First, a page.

Mary Jane to family: No resentments

Jet Damazo-Santos
Mary Jane to family: No resentments
A day after being given her 72-hour execution notice, Mary Jane is still in high spirits. Outside prison, efforts to save her grow.

CILACAP, Indonesia – It was like a typical Sunday family gathering. Mary Jane Veloso and her family spent some 6 hours together joking and laughing, having a picnic lunch of sorts, and hearing mass in an open courtyard. 

It didn’t seem as if the 30-year-old Filipina was going to face the death penalty soon. She hugged each of her family members – all 7 of them – tight when she saw them, including her brother Christopher and former husband, Michael Candelaria, who arrived in Cilacap only the previous night. 

“Nothing changed. If anything changed, she said it was good because she was able to sleep well last night,” sister Marites Veloso-Laurente told Rappler shortly after leaving Nusakambangan prison island. 

But something did change: Between the family’s first visit on Saturday and on Sunday, April 26, Mary Jane received the official 72-hour notice of her execution.

The mother of two has always maintained she was tricked into bringing drugs into Indonesia, but Marites said her sister is at peace with whatever her fate will be.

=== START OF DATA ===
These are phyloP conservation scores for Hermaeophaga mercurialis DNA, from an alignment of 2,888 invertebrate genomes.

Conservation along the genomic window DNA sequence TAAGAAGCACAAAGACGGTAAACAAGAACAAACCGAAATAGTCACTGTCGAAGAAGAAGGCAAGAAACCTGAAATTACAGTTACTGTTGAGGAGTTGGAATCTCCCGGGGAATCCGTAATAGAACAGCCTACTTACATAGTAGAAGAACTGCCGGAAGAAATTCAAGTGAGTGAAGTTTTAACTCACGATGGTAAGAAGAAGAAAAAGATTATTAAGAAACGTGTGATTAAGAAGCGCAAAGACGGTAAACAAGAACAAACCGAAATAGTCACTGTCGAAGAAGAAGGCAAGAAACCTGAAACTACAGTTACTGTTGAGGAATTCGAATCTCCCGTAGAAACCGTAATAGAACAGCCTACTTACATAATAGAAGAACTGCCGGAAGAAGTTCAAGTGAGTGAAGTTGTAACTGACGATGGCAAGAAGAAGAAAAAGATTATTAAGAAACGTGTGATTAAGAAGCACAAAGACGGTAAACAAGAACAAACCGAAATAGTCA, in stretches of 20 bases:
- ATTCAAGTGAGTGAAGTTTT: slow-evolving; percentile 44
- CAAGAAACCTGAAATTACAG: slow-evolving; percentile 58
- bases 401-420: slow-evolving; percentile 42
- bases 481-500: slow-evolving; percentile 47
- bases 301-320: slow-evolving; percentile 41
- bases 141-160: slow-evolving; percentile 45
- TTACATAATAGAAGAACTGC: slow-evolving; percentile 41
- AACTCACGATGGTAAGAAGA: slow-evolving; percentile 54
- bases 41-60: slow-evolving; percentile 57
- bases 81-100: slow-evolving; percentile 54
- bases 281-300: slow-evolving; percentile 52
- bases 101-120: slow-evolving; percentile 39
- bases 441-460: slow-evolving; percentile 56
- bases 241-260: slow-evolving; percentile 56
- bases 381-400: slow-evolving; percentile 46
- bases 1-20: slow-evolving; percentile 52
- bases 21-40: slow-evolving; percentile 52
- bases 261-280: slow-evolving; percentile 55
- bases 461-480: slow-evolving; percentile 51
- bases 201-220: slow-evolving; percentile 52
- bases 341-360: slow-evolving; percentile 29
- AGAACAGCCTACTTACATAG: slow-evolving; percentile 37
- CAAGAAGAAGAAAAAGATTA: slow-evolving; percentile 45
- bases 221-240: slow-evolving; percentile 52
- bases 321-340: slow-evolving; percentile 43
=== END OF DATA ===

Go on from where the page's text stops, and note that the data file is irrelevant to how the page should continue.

And she wants her family to do the same. “No resentments,” Mary Jane said, according to Marites.

“Before she is buried, she wants us to be able to wholeheartedly accept her fate so that she won’t feel burdened and reach heaven faster,” said Marites of Mary Jane, who is Catholic like 8 out of 10 Filipinos. 

Even within the maximum-security walls of Nusakambangan, where high-profile terrorists are also incarcerated, Mary Jane continued to be her usual friendly, cheerful self. 

One of the Australians also on death row, Myuran Sukumaran, told a Philippine embassy official: “Look at her (referring to Mary Jane). I see her, she’s like a little girl… the way she speaks, the way she moves, the way she laughs. How can they execute her?”

Growing support

Outside the so-called execution island, support for the Filipina is growing as the fight to save her life intensified.

Philippine embassy officials in Cilacap said Indonesian prosecutors on Sunday officially received a copy of the second case review request for her, which they hope will convice Indonesian officials to order a stay on her execution. 

On Monday, Filipino lawyer Edre Olalia from the National Union of People’s Lawyers said 4 institutions will file legal briefs as amicus curiae (friend of the court) for Mary Jane, including from the International Association of Democratic Lawyers, Reprieve, and the International Commission of Jurists.   

Philippine President Benigno Aquino III also said he would try to speak to Indonesian President Joko Widodo to seek clemency for Mary Jane while in Malaysia for a regional summit on Monday.  

Protests in support of her were also held in Jakarta and in front of Indonesian embassies in Manila and in Hong Kong, notably by Indonesian migrant workers.  

A petition to save her posted on April 23 gathered almost 17,000 signatures as of 6 p.m. on Sunday.




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